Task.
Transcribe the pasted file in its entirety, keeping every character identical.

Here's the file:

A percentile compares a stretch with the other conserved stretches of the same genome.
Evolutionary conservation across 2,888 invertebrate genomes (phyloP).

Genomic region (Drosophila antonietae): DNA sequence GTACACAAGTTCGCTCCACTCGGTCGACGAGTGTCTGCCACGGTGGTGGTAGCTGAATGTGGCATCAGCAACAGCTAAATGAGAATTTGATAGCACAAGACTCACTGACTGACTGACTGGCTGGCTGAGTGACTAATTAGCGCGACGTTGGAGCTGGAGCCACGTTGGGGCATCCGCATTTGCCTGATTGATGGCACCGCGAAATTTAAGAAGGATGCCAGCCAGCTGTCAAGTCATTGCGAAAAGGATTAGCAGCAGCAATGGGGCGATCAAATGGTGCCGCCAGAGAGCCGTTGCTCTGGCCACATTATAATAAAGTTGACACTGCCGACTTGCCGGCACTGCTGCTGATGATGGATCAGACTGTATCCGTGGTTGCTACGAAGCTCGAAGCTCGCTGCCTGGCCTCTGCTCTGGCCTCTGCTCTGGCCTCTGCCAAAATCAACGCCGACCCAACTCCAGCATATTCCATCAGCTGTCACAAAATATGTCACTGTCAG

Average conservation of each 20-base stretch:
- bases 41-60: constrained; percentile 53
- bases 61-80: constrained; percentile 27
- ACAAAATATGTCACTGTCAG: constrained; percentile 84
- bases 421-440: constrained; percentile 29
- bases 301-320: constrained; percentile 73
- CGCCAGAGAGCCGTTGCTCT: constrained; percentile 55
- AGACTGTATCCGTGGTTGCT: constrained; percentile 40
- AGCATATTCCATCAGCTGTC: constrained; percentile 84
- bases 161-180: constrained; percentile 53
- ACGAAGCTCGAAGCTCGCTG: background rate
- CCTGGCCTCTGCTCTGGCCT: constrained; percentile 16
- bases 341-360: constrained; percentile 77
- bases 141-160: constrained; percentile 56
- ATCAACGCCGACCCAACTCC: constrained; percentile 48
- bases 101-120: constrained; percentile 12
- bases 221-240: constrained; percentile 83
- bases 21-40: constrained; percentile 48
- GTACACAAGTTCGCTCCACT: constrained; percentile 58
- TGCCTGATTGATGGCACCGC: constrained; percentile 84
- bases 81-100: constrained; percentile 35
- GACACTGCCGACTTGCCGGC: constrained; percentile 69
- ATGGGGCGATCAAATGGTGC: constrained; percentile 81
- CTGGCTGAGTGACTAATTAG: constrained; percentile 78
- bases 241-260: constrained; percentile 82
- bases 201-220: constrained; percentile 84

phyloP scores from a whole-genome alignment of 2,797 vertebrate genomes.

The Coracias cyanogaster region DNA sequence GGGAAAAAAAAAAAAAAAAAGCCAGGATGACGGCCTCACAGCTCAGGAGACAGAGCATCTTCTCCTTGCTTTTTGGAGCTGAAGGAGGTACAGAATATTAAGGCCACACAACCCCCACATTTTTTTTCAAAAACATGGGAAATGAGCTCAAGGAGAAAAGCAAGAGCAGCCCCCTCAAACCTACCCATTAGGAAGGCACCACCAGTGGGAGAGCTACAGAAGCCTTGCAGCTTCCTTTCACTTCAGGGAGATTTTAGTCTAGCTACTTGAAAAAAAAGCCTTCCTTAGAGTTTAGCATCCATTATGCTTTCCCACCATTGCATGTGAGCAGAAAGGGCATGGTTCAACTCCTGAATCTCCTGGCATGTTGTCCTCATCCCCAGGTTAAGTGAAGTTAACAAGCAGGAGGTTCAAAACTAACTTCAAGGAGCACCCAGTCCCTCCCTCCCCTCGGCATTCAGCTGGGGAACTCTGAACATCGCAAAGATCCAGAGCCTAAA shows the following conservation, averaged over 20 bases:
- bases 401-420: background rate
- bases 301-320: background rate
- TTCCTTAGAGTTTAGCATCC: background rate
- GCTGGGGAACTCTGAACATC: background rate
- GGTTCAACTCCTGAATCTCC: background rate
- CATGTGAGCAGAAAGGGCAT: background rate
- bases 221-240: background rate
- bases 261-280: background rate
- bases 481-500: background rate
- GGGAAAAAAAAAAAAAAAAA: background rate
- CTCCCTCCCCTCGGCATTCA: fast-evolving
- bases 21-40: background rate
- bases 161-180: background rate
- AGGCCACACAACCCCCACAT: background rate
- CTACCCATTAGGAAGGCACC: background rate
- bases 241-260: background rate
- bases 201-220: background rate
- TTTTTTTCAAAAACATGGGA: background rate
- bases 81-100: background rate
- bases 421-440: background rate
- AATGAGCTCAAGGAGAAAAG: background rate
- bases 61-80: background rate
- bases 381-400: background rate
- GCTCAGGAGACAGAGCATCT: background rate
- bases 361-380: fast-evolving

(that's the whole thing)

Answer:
A percentile compares a stretch with the other conserved stretches of the same genome.
Evolutionary conservation across 2,888 invertebrate genomes (phyloP).

Genomic region (Drosophila antonietae): DNA sequence GTACACAAGTTCGCTCCACTCGGTCGACGAGTGTCTGCCACGGTGGTGGTAGCTGAATGTGGCATCAGCAACAGCTAAATGAGAATTTGATAGCACAAGACTCACTGACTGACTGACTGGCTGGCTGAGTGACTAATTAGCGCGACGTTGGAGCTGGAGCCACGTTGGGGCATCCGCATTTGCCTGATTGATGGCACCGCGAAATTTAAGAAGGATGCCAGCCAGCTGTCAAGTCATTGCGAAAAGGATTAGCAGCAGCAATGGGGCGATCAAATGGTGCCGCCAGAGAGCCGTTGCTCTGGCCACATTATAATAAAGTTGACACTGCCGACTTGCCGGCACTGCTGCTGATGATGGATCAGACTGTATCCGTGGTTGCTACGAAGCTCGAAGCTCGCTGCCTGGCCTCTGCTCTGGCCTCTGCTCTGGCCTCTGCCAAAATCAACGCCGACCCAACTCCAGCATATTCCATCAGCTGTCACAAAATATGTCACTGTCAG

Average conservation of each 20-base stretch:
- bases 41-60: constrained; percentile 53
- bases 61-80: constrained; percentile 27
- ACAAAATATGTCACTGTCAG: constrained; percentile 84
- bases 421-440: constrained; percentile 29
- bases 301-320: constrained; percentile 73
- CGCCAGAGAGCCGTTGCTCT: constrained; percentile 55
- AGACTGTATCCGTGGTTGCT: constrained; percentile 40
- AGCATATTCCATCAGCTGTC: constrained; percentile 84
- bases 161-180: constrained; percentile 53
- ACGAAGCTCGAAGCTCGCTG: background rate
- CCTGGCCTCTGCTCTGGCCT: constrained; percentile 16
- bases 341-360: constrained; percentile 77
- bases 141-160: constrained; percentile 56
- ATCAACGCCGACCCAACTCC: constrained; percentile 48
- bases 101-120: constrained; percentile 12
- bases 221-240: constrained; percentile 83
- bases 21-40: constrained; percentile 48
- GTACACAAGTTCGCTCCACT: constrained; percentile 58
- TGCCTGATTGATGGCACCGC: constrained; percentile 84
- bases 81-100: constrained; percentile 35
- GACACTGCCGACTTGCCGGC: constrained; percentile 69
- ATGGGGCGATCAAATGGTGC: constrained; percentile 81
- CTGGCTGAGTGACTAATTAG: constrained; percentile 78
- bases 241-260: constrained; percentile 82
- bases 201-220: constrained; percentile 84

phyloP scores from a whole-genome alignment of 2,797 vertebrate genomes.

The Coracias cyanogaster region DNA sequence GGGAAAAAAAAAAAAAAAAAGCCAGGATGACGGCCTCACAGCTCAGGAGACAGAGCATCTTCTCCTTGCTTTTTGGAGCTGAAGGAGGTACAGAATATTAAGGCCACACAACCCCCACATTTTTTTTCAAAAACATGGGAAATGAGCTCAAGGAGAAAAGCAAGAGCAGCCCCCTCAAACCTACCCATTAGGAAGGCACCACCAGTGGGAGAGCTACAGAAGCCTTGCAGCTTCCTTTCACTTCAGGGAGATTTTAGTCTAGCTACTTGAAAAAAAAGCCTTCCTTAGAGTTTAGCATCCATTATGCTTTCCCACCATTGCATGTGAGCAGAAAGGGCATGGTTCAACTCCTGAATCTCCTGGCATGTTGTCCTCATCCCCAGGTTAAGTGAAGTTAACAAGCAGGAGGTTCAAAACTAACTTCAAGGAGCACCCAGTCCCTCCCTCCCCTCGGCATTCAGCTGGGGAACTCTGAACATCGCAAAGATCCAGAGCCTAAA shows the following conservation, averaged over 20 bases:
- bases 401-420: background rate
- bases 301-320: background rate
- TTCCTTAGAGTTTAGCATCC: background rate
- GCTGGGGAACTCTGAACATC: background rate
- GGTTCAACTCCTGAATCTCC: background rate
- CATGTGAGCAGAAAGGGCAT: background rate
- bases 221-240: background rate
- bases 261-280: background rate
- bases 481-500: background rate
- GGGAAAAAAAAAAAAAAAAA: background rate
- CTCCCTCCCCTCGGCATTCA: fast-evolving
- bases 21-40: background rate
- bases 161-180: background rate
- AGGCCACACAACCCCCACAT: background rate
- CTACCCATTAGGAAGGCACC: background rate
- bases 241-260: background rate
- bases 201-220: background rate
- TTTTTTTCAAAAACATGGGA: background rate
- bases 81-100: background rate
- bases 421-440: background rate
- AATGAGCTCAAGGAGAAAAG: background rate
- bases 61-80: background rate
- bases 381-400: background rate
- GCTCAGGAGACAGAGCATCT: background rate
- bases 361-380: fast-evolving